New Zealand’s accident compensation scheme provides 24-hour, no-fault insurance cover for personal injury to New Zealand citizens, residents and temporary visitors to New Zealand. In return for giving no-fault accident cover, the ACC scheme takes away the right to sue for personal injuries covered by the scheme (except for exemplary damages).
Note: If the injury suffered is not covered by the accident compensation scheme, then court proceedings for damages (compensation) may be brought; for example, by suing the person responsible for the injury for negligence. Exemplary damages may also be available, whether or not the personal injury has ACC cover. Exemplary damages are aimed at punishing the wrongdoer for their conduct, rather than at providing compensation to the person who was injured.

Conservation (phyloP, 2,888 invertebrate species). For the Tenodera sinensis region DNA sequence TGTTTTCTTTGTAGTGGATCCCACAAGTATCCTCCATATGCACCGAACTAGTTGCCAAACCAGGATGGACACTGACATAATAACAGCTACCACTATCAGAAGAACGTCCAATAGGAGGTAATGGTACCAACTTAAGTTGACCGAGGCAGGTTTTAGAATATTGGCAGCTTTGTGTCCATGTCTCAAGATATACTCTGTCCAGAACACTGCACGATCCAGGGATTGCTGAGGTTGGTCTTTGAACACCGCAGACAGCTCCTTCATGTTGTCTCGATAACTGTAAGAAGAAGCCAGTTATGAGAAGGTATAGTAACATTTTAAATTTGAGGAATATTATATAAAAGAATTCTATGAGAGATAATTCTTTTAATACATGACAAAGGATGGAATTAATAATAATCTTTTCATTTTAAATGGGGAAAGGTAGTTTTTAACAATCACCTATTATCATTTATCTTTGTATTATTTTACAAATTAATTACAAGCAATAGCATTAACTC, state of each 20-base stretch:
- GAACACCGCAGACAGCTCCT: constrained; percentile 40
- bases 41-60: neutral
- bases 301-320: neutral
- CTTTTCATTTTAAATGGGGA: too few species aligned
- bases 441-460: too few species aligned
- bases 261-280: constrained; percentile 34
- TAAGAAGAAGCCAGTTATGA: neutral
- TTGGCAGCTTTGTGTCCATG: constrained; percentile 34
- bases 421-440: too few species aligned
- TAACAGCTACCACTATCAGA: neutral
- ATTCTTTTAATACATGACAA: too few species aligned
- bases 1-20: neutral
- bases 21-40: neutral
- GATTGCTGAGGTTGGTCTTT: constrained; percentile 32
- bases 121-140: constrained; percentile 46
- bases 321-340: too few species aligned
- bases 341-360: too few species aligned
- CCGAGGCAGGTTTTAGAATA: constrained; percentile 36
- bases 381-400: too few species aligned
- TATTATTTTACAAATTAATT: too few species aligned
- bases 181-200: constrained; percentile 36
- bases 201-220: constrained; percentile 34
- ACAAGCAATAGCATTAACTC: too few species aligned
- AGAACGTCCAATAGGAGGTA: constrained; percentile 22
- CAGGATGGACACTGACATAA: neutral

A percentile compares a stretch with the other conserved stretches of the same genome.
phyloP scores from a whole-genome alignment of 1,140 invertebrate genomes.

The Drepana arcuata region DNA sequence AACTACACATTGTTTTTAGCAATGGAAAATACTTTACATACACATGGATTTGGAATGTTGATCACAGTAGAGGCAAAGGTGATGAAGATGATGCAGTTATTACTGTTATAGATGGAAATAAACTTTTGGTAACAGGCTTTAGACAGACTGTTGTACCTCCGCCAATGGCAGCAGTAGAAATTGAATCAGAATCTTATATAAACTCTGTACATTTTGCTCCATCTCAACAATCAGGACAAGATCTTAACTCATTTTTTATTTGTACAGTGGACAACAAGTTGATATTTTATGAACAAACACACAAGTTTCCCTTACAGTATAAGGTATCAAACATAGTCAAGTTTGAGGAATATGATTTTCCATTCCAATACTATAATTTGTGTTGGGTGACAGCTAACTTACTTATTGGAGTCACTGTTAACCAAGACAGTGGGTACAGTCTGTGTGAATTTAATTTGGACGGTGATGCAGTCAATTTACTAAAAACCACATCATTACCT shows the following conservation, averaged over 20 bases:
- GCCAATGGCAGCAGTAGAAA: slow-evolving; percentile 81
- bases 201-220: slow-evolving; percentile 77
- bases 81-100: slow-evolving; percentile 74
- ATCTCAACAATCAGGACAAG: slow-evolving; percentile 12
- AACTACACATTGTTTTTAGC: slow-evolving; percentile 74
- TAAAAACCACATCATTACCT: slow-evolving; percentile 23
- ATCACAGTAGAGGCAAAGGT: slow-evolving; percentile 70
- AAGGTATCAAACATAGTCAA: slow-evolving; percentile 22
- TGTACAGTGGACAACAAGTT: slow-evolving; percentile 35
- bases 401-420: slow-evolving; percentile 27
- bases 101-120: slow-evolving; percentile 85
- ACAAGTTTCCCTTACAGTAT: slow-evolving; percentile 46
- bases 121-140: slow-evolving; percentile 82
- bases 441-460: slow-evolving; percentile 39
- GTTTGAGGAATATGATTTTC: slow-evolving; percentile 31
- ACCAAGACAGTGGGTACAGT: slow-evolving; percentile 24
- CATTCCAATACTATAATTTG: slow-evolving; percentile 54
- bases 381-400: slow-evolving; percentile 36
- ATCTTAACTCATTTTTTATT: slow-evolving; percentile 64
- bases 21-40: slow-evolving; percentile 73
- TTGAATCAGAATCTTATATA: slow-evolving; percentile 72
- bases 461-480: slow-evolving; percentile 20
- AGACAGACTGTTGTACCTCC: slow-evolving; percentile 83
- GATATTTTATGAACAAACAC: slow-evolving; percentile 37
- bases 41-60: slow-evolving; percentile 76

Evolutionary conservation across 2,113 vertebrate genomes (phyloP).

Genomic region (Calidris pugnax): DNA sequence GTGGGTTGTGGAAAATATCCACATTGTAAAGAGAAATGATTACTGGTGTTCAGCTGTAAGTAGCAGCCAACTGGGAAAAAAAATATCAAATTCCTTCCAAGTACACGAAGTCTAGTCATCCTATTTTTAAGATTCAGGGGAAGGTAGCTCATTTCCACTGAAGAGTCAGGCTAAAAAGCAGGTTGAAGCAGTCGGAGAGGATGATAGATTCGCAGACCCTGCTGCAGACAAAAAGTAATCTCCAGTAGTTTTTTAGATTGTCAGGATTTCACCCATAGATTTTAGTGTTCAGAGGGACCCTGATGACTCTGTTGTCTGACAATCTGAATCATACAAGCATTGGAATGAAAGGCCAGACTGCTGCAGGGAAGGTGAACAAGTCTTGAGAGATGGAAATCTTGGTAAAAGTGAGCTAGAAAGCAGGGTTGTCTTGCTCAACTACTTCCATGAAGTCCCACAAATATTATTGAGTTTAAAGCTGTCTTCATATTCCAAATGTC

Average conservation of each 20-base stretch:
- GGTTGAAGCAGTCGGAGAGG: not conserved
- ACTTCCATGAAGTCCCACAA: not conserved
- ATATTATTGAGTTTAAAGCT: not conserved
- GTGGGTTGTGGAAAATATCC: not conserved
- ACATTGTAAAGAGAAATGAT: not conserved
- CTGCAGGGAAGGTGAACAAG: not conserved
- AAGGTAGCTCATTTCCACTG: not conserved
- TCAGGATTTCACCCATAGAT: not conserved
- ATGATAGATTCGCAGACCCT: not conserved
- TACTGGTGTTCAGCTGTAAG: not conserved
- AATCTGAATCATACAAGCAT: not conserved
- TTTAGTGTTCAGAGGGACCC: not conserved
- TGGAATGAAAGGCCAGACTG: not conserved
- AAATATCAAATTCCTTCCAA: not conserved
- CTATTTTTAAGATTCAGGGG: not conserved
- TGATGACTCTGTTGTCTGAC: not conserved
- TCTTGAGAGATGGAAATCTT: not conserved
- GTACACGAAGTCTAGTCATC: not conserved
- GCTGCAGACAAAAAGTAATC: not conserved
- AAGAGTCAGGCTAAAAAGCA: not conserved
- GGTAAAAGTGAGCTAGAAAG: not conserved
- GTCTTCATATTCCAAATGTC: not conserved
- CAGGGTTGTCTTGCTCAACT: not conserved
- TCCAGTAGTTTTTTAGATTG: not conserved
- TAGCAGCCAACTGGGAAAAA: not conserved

Costs covered under the accident compensation scheme include:
(See “ACC entitlements” in this chapter.)
Where injury occurs, the primary focus is on rehabilitation. The aim is to restore, to the greatest degree possible, the injured person’s health, independence, and participation.
The Accident Compensation Corporation (ACC) administers New Zealand’s accident compensation scheme.
ACC is a Crown entity that has responsibility for:
The Accident Compensation Act 2001 is the principal Act under which ACC operates. The Act aims to enhance the public good and to provide a fair and sustainable scheme for managing personal injury. The Act seeks to ensure positive claimant interactions with ACC through the development and operation of a Code of ACC Claimants’ Rights (see “The Code of ACC Claimants’ Rights” in this chapter). The Act also has a number of regulations relating to rehabilitation, reviews and appeals, levies and lump sum compensation.